You might have noticed the spire on Nuuk Art Museum? Beneath the spire was once a church, a clinic and the ministers home, later it became office and today the entire building is an art museum.
From 2005 the building on Kissarneqqortuunguaq became an art museum. When the founder Svend Junge died in 2007 the municipality took over the building, the fixture and the collection of art; donated as a whole to the municipality as Nuuk Art Museum by Svend and Helene Junge. Today the museum is owned and run by the municipality, Kommuneqarfik Sermersooq.
Nuuk Art Museum is originally three buildings; four if the exhibition room housing the museum’s temporary exhibitions is counted in. That was built and added the museum in 2007.
The museum’s office and the residency upstairs were once a ministers house. We have drawings of Reverend Nielsen’s house from 1955. This house was the first of the buildings that today assembled are Nuuk Art Museum. The crossing over the stream was made back then for the ministers house.
Drawings show the church and the clinic as they were built in 1958. The church was an Adventist Church and next to the church was a clinic called Skodsborgklinikken. The church was designed by Jens Johan Frederiksen, who himself was an adventist. He also took part in building the church and clinic and he designed and built several Adventist Churches in different countries in Africa.
The clinic was most likely inspired by Skodsborg Badesanatorium in Denmark, which were founded in late 19th century by doctor and health apostle Carl Ottosen. Skodsborg Badesanatorium treated people cronically ill and unwell on the basis of the Adventist’ health message. The idea in this message was that the body could be naturally healthy by avoiding artificial stimulus from modern civilized lifestyles and to keep to vegetarian food, clean water, excercise and clean air. On drawings of the inside of the clinic from 1958 are on the bottom floor a massage section, diathermia and different treatments by light and heat from electricity – today this floor is part of the museum’s permanent exhibition.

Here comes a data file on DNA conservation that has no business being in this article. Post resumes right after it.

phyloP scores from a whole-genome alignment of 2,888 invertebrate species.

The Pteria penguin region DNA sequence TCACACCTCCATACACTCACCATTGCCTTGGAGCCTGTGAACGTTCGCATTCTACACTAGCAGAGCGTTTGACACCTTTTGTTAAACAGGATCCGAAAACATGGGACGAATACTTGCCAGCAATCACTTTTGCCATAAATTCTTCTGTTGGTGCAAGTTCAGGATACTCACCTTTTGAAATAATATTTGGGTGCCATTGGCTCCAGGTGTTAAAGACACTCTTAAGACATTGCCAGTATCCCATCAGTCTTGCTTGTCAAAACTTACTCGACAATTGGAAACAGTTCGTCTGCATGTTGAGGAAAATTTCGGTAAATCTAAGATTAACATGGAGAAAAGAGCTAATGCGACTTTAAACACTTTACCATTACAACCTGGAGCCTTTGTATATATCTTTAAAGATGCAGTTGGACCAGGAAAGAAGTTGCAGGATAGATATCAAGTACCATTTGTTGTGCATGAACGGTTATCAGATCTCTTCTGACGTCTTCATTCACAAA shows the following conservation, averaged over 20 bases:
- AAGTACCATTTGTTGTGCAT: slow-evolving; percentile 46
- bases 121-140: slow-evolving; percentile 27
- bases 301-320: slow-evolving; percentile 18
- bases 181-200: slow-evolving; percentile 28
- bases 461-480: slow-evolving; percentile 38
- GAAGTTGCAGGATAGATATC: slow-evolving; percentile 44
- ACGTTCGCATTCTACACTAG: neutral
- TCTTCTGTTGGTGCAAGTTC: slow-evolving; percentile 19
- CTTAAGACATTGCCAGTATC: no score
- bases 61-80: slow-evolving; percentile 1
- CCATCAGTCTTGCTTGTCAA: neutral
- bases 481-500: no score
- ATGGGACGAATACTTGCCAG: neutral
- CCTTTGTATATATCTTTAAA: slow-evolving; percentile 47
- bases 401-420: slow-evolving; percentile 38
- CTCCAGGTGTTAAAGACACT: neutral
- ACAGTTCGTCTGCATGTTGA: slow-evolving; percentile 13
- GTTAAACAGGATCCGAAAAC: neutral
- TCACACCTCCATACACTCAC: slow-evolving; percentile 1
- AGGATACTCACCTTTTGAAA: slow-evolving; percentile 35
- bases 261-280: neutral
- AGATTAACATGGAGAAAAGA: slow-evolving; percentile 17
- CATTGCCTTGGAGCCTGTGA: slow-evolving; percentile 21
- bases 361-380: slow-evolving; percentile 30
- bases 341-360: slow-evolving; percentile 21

An apartment with bedrooms, kitchen and bath formed the upper floor today also exhibiting the permanent collection. A firewall separated the church from the clinic. The church had a brick baptismal basin as the Adventist baptism involves the whole body’s submersion under water. This basin was placed in front of the tall window in the exhibition room today showing the museum’s collection of Emanuel A. Petersen. The church could accommodate about 90 people at a service.
The clinic was a private religious clinic but stays were prescribed by the city’s doctors. The clinic was expanded in 1971 with what today are three rooms upstairs and two rooms downstairs. All are part of the permanent exhibition.
The company NunaOil bought the entire building in the end of the 1990s and turned clinic and church into offices and made the staircase today connecting the church with the clinic and the rest of the house. When Svend Junge bought the building and turned it into an art museum, he didn’t remove the cable trays; different traces of office are still visible in the museum.
As with the spire on the roof the building still shows its various uses from the 1950s and on.
Nuuk Art Museum will be happy to receive more information of the building and its usage from personal stories to photographs. Contact firstname.lastname@example.org